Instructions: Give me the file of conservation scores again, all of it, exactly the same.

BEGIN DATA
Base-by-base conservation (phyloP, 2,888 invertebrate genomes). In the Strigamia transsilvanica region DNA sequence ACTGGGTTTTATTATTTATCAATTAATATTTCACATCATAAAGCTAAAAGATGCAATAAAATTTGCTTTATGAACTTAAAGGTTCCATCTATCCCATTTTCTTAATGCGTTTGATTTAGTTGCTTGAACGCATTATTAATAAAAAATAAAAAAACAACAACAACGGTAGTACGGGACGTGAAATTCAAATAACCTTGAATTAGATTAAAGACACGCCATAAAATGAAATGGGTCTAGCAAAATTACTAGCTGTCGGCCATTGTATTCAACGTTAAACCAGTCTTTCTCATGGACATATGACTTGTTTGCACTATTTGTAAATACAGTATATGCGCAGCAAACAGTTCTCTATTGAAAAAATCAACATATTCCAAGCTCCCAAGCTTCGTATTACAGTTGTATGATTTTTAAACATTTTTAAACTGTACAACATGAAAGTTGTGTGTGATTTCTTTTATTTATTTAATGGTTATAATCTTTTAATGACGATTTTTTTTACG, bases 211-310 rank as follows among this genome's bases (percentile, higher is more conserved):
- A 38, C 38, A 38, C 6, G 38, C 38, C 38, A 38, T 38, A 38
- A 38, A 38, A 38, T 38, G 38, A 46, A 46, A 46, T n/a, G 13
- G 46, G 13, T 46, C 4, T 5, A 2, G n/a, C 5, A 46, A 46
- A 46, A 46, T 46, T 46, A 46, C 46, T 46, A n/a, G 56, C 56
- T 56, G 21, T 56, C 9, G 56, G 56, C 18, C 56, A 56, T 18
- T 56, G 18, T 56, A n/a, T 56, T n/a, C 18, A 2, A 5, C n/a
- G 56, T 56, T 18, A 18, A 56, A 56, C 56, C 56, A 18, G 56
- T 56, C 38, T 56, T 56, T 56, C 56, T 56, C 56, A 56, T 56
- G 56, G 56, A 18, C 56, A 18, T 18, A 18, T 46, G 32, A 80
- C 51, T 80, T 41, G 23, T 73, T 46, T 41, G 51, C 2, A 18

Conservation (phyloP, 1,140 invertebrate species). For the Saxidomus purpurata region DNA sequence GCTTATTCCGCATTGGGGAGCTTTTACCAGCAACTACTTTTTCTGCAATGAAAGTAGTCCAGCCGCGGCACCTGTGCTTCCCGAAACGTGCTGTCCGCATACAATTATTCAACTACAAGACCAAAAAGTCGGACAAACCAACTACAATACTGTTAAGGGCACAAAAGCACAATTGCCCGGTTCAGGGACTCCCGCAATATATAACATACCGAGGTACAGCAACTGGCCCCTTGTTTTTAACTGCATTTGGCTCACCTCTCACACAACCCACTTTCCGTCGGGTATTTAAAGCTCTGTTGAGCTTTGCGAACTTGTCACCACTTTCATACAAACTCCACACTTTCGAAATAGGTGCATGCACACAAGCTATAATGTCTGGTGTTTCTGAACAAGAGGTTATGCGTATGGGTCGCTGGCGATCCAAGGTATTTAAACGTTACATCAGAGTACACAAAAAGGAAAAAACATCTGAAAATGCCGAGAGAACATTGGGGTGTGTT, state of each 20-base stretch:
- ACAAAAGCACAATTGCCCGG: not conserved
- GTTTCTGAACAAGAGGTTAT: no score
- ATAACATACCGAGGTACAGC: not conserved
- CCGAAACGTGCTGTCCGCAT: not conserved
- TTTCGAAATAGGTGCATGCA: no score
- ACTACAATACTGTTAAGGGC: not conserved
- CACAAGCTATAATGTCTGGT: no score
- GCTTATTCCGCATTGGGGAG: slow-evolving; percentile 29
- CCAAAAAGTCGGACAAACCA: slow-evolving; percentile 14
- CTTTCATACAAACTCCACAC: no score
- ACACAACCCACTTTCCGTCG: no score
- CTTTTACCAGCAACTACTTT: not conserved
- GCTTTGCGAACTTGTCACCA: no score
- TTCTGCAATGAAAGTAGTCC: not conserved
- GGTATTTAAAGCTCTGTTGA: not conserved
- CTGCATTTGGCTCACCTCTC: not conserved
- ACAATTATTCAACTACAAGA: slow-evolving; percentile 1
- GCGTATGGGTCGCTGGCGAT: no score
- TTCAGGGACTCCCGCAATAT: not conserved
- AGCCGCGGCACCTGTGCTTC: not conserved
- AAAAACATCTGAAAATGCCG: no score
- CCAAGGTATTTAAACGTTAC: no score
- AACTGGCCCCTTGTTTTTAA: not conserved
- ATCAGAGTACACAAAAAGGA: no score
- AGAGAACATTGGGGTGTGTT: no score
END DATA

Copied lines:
Base-by-base conservation (phyloP, 2,888 invertebrate genomes). In the Strigamia transsilvanica region DNA sequence ACTGGGTTTTATTATTTATCAATTAATATTTCACATCATAAAGCTAAAAGATGCAATAAAATTTGCTTTATGAACTTAAAGGTTCCATCTATCCCATTTTCTTAATGCGTTTGATTTAGTTGCTTGAACGCATTATTAATAAAAAATAAAAAAACAACAACAACGGTAGTACGGGACGTGAAATTCAAATAACCTTGAATTAGATTAAAGACACGCCATAAAATGAAATGGGTCTAGCAAAATTACTAGCTGTCGGCCATTGTATTCAACGTTAAACCAGTCTTTCTCATGGACATATGACTTGTTTGCACTATTTGTAAATACAGTATATGCGCAGCAAACAGTTCTCTATTGAAAAAATCAACATATTCCAAGCTCCCAAGCTTCGTATTACAGTTGTATGATTTTTAAACATTTTTAAACTGTACAACATGAAAGTTGTGTGTGATTTCTTTTATTTATTTAATGGTTATAATCTTTTAATGACGATTTTTTTTACG, bases 211-310 rank as follows among this genome's bases (percentile, higher is more conserved):
- A 38, C 38, A 38, C 6, G 38, C 38, C 38, A 38, T 38, A 38
- A 38, A 38, A 38, T 38, G 38, A 46, A 46, A 46, T n/a, G 13
- G 46, G 13, T 46, C 4, T 5, A 2, G n/a, C 5, A 46, A 46
- A 46, A 46, T 46, T 46, A 46, C 46, T 46, A n/a, G 56, C 56
- T 56, G 21, T 56, C 9, G 56, G 56, C 18, C 56, A 56, T 18
- T 56, G 18, T 56, A n/a, T 56, T n/a, C 18, A 2, A 5, C n/a
- G 56, T 56, T 18, A 18, A 56, A 56, C 56, C 56, A 18, G 56
- T 56, C 38, T 56, T 56, T 56, C 56, T 56, C 56, A 56, T 56
- G 56, G 56, A 18, C 56, A 18, T 18, A 18, T 46, G 32, A 80
- C 51, T 80, T 41, G 23, T 73, T 46, T 41, G 51, C 2, A 18

Conservation (phyloP, 1,140 invertebrate species). For the Saxidomus purpurata region DNA sequence GCTTATTCCGCATTGGGGAGCTTTTACCAGCAACTACTTTTTCTGCAATGAAAGTAGTCCAGCCGCGGCACCTGTGCTTCCCGAAACGTGCTGTCCGCATACAATTATTCAACTACAAGACCAAAAAGTCGGACAAACCAACTACAATACTGTTAAGGGCACAAAAGCACAATTGCCCGGTTCAGGGACTCCCGCAATATATAACATACCGAGGTACAGCAACTGGCCCCTTGTTTTTAACTGCATTTGGCTCACCTCTCACACAACCCACTTTCCGTCGGGTATTTAAAGCTCTGTTGAGCTTTGCGAACTTGTCACCACTTTCATACAAACTCCACACTTTCGAAATAGGTGCATGCACACAAGCTATAATGTCTGGTGTTTCTGAACAAGAGGTTATGCGTATGGGTCGCTGGCGATCCAAGGTATTTAAACGTTACATCAGAGTACACAAAAAGGAAAAAACATCTGAAAATGCCGAGAGAACATTGGGGTGTGTT, state of each 20-base stretch:
- ACAAAAGCACAATTGCCCGG: not conserved
- GTTTCTGAACAAGAGGTTAT: no score
- ATAACATACCGAGGTACAGC: not conserved
- CCGAAACGTGCTGTCCGCAT: not conserved
- TTTCGAAATAGGTGCATGCA: no score
- ACTACAATACTGTTAAGGGC: not conserved
- CACAAGCTATAATGTCTGGT: no score
- GCTTATTCCGCATTGGGGAG: slow-evolving; percentile 29
- CCAAAAAGTCGGACAAACCA: slow-evolving; percentile 14
- CTTTCATACAAACTCCACAC: no score
- ACACAACCCACTTTCCGTCG: no score
- CTTTTACCAGCAACTACTTT: not conserved
- GCTTTGCGAACTTGTCACCA: no score
- TTCTGCAATGAAAGTAGTCC: not conserved
- GGTATTTAAAGCTCTGTTGA: not conserved
- CTGCATTTGGCTCACCTCTC: not conserved
- ACAATTATTCAACTACAAGA: slow-evolving; percentile 1
- GCGTATGGGTCGCTGGCGAT: no score
- TTCAGGGACTCCCGCAATAT: not conserved
- AGCCGCGGCACCTGTGCTTC: not conserved
- AAAAACATCTGAAAATGCCG: no score
- CCAAGGTATTTAAACGTTAC: no score
- AACTGGCCCCTTGTTTTTAA: not conserved
- ATCAGAGTACACAAAAAGGA: no score
- AGAGAACATTGGGGTGTGTT: no score